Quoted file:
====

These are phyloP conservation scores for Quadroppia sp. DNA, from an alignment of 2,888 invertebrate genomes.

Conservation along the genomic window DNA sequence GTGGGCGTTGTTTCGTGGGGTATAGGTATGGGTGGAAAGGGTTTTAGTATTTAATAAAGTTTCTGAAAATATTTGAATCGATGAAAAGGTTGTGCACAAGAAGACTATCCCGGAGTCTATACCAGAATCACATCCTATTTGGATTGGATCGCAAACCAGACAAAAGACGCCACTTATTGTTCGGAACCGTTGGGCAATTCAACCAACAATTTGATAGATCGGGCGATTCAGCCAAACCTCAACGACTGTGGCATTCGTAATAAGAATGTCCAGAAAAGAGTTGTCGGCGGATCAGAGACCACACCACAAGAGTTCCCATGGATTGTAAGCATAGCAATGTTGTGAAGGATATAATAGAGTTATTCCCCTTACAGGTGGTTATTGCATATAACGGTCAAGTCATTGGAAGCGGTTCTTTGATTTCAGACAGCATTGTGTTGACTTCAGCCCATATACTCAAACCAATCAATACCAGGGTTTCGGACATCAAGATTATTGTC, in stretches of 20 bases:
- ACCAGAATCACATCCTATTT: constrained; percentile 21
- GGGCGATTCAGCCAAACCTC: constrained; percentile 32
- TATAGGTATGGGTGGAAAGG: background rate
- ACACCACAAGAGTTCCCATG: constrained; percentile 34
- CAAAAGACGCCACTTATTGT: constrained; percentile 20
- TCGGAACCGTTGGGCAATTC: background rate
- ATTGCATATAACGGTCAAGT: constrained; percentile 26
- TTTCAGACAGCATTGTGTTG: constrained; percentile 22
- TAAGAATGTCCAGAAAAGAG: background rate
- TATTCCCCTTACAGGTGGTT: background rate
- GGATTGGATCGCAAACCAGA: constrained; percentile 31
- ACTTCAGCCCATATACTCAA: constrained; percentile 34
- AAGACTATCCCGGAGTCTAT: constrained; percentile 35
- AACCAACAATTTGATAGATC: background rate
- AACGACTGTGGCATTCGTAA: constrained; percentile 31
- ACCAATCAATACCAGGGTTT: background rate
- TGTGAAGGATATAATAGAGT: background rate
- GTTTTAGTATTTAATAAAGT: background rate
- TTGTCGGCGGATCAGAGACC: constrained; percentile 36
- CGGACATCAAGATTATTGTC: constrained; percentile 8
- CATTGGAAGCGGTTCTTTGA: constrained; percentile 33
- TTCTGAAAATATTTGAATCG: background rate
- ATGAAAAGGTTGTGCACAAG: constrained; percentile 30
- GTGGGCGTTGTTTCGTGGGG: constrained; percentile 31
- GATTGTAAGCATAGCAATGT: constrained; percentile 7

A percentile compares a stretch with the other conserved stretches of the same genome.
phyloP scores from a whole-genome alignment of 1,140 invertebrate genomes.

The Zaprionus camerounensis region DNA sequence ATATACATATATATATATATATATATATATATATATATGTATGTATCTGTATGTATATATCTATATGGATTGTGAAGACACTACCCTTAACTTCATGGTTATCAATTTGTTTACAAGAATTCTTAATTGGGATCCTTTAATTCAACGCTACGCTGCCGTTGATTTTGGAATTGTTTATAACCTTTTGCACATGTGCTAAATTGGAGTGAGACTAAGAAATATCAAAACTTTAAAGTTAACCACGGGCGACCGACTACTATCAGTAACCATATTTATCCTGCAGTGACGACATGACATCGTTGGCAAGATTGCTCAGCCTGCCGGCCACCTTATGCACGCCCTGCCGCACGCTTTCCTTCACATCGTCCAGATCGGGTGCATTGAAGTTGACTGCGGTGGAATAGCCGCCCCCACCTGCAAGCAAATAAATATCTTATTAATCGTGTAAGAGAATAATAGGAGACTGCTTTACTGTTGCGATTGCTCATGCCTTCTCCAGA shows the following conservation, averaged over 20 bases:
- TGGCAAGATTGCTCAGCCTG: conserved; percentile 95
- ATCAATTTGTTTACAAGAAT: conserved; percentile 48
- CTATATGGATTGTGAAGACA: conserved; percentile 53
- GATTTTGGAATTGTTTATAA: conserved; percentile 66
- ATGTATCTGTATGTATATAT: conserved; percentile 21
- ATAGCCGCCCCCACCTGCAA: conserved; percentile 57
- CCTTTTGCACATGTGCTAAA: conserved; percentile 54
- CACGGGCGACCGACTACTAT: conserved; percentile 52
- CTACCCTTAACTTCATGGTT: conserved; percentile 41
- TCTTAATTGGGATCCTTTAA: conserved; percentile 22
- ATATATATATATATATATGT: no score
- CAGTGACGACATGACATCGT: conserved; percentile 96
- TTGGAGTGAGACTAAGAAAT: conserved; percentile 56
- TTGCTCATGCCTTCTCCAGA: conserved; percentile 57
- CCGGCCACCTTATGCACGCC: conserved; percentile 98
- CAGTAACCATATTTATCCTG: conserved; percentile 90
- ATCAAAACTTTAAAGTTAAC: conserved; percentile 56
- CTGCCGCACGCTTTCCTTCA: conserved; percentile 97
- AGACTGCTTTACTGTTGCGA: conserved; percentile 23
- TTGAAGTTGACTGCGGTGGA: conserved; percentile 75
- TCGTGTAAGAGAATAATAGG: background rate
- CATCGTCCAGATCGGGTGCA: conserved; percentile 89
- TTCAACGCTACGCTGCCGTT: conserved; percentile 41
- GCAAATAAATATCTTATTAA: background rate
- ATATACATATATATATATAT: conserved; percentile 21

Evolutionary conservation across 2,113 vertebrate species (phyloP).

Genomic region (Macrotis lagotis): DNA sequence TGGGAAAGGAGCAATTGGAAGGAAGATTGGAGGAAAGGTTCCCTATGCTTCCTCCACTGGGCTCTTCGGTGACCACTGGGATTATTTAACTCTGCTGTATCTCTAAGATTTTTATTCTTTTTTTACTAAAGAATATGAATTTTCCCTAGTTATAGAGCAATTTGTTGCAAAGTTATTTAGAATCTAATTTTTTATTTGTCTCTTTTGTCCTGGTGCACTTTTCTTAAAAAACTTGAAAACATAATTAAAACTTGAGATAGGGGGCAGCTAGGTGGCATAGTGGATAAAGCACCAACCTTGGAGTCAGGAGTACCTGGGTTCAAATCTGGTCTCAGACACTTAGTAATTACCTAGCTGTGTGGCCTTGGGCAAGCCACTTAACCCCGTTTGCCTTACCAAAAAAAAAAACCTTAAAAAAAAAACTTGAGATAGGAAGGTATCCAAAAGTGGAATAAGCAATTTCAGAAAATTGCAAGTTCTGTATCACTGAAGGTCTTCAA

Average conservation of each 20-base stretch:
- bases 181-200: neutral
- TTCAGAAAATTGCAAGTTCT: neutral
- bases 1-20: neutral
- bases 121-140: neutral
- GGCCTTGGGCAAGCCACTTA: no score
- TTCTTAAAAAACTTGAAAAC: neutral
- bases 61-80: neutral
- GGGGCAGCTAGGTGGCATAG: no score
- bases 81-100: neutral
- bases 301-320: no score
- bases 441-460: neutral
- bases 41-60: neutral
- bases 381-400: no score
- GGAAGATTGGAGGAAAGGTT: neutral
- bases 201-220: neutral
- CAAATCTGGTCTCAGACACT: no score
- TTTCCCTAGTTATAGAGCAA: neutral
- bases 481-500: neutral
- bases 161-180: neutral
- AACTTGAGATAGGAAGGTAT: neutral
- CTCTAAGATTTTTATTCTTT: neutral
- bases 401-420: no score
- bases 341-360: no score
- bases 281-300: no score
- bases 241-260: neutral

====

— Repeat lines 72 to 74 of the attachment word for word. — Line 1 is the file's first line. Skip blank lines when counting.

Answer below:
- GGAAGATTGGAGGAAAGGTT: neutral
- bases 201-220: neutral
- CAAATCTGGTCTCAGACACT: no score